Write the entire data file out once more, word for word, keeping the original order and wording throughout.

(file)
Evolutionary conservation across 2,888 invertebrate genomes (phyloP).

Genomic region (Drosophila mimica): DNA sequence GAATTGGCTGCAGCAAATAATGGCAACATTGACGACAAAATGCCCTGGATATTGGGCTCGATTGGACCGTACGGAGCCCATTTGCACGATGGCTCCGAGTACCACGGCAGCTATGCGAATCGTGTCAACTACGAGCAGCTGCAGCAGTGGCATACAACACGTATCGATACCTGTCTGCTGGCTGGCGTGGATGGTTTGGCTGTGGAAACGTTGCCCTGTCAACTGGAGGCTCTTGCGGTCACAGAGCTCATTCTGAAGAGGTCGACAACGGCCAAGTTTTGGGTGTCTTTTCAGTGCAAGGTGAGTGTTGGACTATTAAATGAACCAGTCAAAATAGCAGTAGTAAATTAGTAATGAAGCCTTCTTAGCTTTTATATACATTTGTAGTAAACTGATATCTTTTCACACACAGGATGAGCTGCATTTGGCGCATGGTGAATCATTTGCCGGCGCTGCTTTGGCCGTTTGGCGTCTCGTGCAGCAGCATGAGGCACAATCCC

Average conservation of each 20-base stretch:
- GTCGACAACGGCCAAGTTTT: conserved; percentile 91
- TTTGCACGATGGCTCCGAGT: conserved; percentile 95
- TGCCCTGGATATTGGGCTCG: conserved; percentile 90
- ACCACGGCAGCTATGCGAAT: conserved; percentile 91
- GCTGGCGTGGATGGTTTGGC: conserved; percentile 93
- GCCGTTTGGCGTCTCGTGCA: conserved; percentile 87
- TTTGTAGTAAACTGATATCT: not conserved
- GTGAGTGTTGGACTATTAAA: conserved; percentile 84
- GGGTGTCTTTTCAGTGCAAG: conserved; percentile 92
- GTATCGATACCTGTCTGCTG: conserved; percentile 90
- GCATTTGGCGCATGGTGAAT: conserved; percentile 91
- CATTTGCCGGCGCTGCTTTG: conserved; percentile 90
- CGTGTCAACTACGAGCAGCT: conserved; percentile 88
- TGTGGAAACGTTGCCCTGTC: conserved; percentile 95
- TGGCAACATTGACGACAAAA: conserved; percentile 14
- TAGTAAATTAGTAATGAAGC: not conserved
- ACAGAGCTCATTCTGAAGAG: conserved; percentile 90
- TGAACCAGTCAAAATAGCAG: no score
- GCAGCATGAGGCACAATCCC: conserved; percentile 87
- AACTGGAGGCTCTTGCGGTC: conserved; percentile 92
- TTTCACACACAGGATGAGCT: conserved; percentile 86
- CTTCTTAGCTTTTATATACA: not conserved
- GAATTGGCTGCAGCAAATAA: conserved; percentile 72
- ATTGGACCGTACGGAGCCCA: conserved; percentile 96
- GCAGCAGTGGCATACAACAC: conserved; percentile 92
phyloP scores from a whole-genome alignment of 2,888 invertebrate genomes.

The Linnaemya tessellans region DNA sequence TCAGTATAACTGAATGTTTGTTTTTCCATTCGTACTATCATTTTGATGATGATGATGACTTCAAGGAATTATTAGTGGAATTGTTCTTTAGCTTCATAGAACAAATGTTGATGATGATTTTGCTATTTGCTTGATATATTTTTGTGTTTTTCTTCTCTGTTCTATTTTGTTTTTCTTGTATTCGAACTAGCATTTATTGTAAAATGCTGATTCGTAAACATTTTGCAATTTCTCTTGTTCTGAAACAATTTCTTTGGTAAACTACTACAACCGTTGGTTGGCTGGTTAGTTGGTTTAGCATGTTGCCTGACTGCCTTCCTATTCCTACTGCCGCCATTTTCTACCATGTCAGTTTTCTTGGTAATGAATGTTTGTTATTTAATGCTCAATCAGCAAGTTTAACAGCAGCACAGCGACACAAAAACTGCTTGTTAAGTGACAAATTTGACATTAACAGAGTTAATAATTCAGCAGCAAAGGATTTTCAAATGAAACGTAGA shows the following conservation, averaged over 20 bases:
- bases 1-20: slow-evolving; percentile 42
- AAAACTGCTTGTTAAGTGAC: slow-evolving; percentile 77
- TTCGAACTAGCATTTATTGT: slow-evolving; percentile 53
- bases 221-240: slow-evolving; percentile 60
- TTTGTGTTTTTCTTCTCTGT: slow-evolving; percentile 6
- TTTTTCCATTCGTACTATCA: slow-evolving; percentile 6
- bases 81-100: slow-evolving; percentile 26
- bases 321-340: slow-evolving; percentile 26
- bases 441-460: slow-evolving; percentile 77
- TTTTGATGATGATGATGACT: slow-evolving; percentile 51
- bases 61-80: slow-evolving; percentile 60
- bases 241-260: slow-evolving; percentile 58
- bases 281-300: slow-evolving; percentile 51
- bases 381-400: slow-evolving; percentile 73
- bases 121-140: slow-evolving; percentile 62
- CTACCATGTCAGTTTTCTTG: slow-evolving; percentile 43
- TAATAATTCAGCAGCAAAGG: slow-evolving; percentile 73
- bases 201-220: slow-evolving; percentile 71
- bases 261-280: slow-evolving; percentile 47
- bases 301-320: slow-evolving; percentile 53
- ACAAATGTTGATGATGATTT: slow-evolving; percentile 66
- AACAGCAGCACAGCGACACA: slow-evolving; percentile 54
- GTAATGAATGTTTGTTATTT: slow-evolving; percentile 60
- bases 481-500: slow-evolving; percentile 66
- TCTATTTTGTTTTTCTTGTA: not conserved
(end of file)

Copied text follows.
Evolutionary conservation across 2,888 invertebrate genomes (phyloP).

Genomic region (Drosophila mimica): DNA sequence GAATTGGCTGCAGCAAATAATGGCAACATTGACGACAAAATGCCCTGGATATTGGGCTCGATTGGACCGTACGGAGCCCATTTGCACGATGGCTCCGAGTACCACGGCAGCTATGCGAATCGTGTCAACTACGAGCAGCTGCAGCAGTGGCATACAACACGTATCGATACCTGTCTGCTGGCTGGCGTGGATGGTTTGGCTGTGGAAACGTTGCCCTGTCAACTGGAGGCTCTTGCGGTCACAGAGCTCATTCTGAAGAGGTCGACAACGGCCAAGTTTTGGGTGTCTTTTCAGTGCAAGGTGAGTGTTGGACTATTAAATGAACCAGTCAAAATAGCAGTAGTAAATTAGTAATGAAGCCTTCTTAGCTTTTATATACATTTGTAGTAAACTGATATCTTTTCACACACAGGATGAGCTGCATTTGGCGCATGGTGAATCATTTGCCGGCGCTGCTTTGGCCGTTTGGCGTCTCGTGCAGCAGCATGAGGCACAATCCC

Average conservation of each 20-base stretch:
- GTCGACAACGGCCAAGTTTT: conserved; percentile 91
- TTTGCACGATGGCTCCGAGT: conserved; percentile 95
- TGCCCTGGATATTGGGCTCG: conserved; percentile 90
- ACCACGGCAGCTATGCGAAT: conserved; percentile 91
- GCTGGCGTGGATGGTTTGGC: conserved; percentile 93
- GCCGTTTGGCGTCTCGTGCA: conserved; percentile 87
- TTTGTAGTAAACTGATATCT: not conserved
- GTGAGTGTTGGACTATTAAA: conserved; percentile 84
- GGGTGTCTTTTCAGTGCAAG: conserved; percentile 92
- GTATCGATACCTGTCTGCTG: conserved; percentile 90
- GCATTTGGCGCATGGTGAAT: conserved; percentile 91
- CATTTGCCGGCGCTGCTTTG: conserved; percentile 90
- CGTGTCAACTACGAGCAGCT: conserved; percentile 88
- TGTGGAAACGTTGCCCTGTC: conserved; percentile 95
- TGGCAACATTGACGACAAAA: conserved; percentile 14
- TAGTAAATTAGTAATGAAGC: not conserved
- ACAGAGCTCATTCTGAAGAG: conserved; percentile 90
- TGAACCAGTCAAAATAGCAG: no score
- GCAGCATGAGGCACAATCCC: conserved; percentile 87
- AACTGGAGGCTCTTGCGGTC: conserved; percentile 92
- TTTCACACACAGGATGAGCT: conserved; percentile 86
- CTTCTTAGCTTTTATATACA: not conserved
- GAATTGGCTGCAGCAAATAA: conserved; percentile 72
- ATTGGACCGTACGGAGCCCA: conserved; percentile 96
- GCAGCAGTGGCATACAACAC: conserved; percentile 92
phyloP scores from a whole-genome alignment of 2,888 invertebrate genomes.

The Linnaemya tessellans region DNA sequence TCAGTATAACTGAATGTTTGTTTTTCCATTCGTACTATCATTTTGATGATGATGATGACTTCAAGGAATTATTAGTGGAATTGTTCTTTAGCTTCATAGAACAAATGTTGATGATGATTTTGCTATTTGCTTGATATATTTTTGTGTTTTTCTTCTCTGTTCTATTTTGTTTTTCTTGTATTCGAACTAGCATTTATTGTAAAATGCTGATTCGTAAACATTTTGCAATTTCTCTTGTTCTGAAACAATTTCTTTGGTAAACTACTACAACCGTTGGTTGGCTGGTTAGTTGGTTTAGCATGTTGCCTGACTGCCTTCCTATTCCTACTGCCGCCATTTTCTACCATGTCAGTTTTCTTGGTAATGAATGTTTGTTATTTAATGCTCAATCAGCAAGTTTAACAGCAGCACAGCGACACAAAAACTGCTTGTTAAGTGACAAATTTGACATTAACAGAGTTAATAATTCAGCAGCAAAGGATTTTCAAATGAAACGTAGA shows the following conservation, averaged over 20 bases:
- bases 1-20: slow-evolving; percentile 42
- AAAACTGCTTGTTAAGTGAC: slow-evolving; percentile 77
- TTCGAACTAGCATTTATTGT: slow-evolving; percentile 53
- bases 221-240: slow-evolving; percentile 60
- TTTGTGTTTTTCTTCTCTGT: slow-evolving; percentile 6
- TTTTTCCATTCGTACTATCA: slow-evolving; percentile 6
- bases 81-100: slow-evolving; percentile 26
- bases 321-340: slow-evolving; percentile 26
- bases 441-460: slow-evolving; percentile 77
- TTTTGATGATGATGATGACT: slow-evolving; percentile 51
- bases 61-80: slow-evolving; percentile 60
- bases 241-260: slow-evolving; percentile 58
- bases 281-300: slow-evolving; percentile 51
- bases 381-400: slow-evolving; percentile 73
- bases 121-140: slow-evolving; percentile 62
- CTACCATGTCAGTTTTCTTG: slow-evolving; percentile 43
- TAATAATTCAGCAGCAAAGG: slow-evolving; percentile 73
- bases 201-220: slow-evolving; percentile 71
- bases 261-280: slow-evolving; percentile 47
- bases 301-320: slow-evolving; percentile 53
- ACAAATGTTGATGATGATTT: slow-evolving; percentile 66
- AACAGCAGCACAGCGACACA: slow-evolving; percentile 54
- GTAATGAATGTTTGTTATTT: slow-evolving; percentile 60
- bases 481-500: slow-evolving; percentile 66
- TCTATTTTGTTTTTCTTGTA: not conserved